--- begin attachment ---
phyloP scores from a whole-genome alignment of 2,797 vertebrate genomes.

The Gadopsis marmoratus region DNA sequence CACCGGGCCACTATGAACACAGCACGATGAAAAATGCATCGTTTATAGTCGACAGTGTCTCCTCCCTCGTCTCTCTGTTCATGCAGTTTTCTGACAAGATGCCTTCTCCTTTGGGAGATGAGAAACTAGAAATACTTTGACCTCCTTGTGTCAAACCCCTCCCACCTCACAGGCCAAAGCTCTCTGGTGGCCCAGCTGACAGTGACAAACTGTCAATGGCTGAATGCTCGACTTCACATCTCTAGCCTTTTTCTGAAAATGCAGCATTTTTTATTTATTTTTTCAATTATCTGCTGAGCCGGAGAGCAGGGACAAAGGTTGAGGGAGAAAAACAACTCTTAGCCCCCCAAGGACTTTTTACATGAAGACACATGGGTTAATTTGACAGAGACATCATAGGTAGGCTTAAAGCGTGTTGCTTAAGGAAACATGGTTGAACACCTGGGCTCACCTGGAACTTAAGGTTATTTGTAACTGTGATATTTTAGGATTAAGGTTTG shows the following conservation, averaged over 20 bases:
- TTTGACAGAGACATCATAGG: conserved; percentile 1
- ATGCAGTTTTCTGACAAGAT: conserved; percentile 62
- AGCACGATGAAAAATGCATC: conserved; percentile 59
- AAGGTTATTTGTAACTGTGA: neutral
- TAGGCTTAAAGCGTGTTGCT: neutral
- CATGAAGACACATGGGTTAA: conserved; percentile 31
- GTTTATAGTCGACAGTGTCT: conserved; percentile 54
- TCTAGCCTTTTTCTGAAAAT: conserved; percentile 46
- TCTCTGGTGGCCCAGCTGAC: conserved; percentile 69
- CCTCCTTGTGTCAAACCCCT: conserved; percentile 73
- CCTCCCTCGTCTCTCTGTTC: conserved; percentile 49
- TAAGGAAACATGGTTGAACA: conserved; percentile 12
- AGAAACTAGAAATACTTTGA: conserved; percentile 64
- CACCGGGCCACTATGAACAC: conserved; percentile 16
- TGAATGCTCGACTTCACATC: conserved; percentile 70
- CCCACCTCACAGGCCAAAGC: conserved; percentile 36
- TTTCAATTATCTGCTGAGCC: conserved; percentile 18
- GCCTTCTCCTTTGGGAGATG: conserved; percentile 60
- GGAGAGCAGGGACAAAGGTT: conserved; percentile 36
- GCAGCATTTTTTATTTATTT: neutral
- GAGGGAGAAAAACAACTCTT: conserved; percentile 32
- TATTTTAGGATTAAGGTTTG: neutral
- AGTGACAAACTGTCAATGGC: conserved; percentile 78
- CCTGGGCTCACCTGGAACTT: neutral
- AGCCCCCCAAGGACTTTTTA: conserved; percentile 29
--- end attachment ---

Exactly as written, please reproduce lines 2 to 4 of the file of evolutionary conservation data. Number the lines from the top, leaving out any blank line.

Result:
The Gadopsis marmoratus region DNA sequence CACCGGGCCACTATGAACACAGCACGATGAAAAATGCATCGTTTATAGTCGACAGTGTCTCCTCCCTCGTCTCTCTGTTCATGCAGTTTTCTGACAAGATGCCTTCTCCTTTGGGAGATGAGAAACTAGAAATACTTTGACCTCCTTGTGTCAAACCCCTCCCACCTCACAGGCCAAAGCTCTCTGGTGGCCCAGCTGACAGTGACAAACTGTCAATGGCTGAATGCTCGACTTCACATCTCTAGCCTTTTTCTGAAAATGCAGCATTTTTTATTTATTTTTTCAATTATCTGCTGAGCCGGAGAGCAGGGACAAAGGTTGAGGGAGAAAAACAACTCTTAGCCCCCCAAGGACTTTTTACATGAAGACACATGGGTTAATTTGACAGAGACATCATAGGTAGGCTTAAAGCGTGTTGCTTAAGGAAACATGGTTGAACACCTGGGCTCACCTGGAACTTAAGGTTATTTGTAACTGTGATATTTTAGGATTAAGGTTTG shows the following conservation, averaged over 20 bases:
- TTTGACAGAGACATCATAGG: conserved; percentile 1
- ATGCAGTTTTCTGACAAGAT: conserved; percentile 62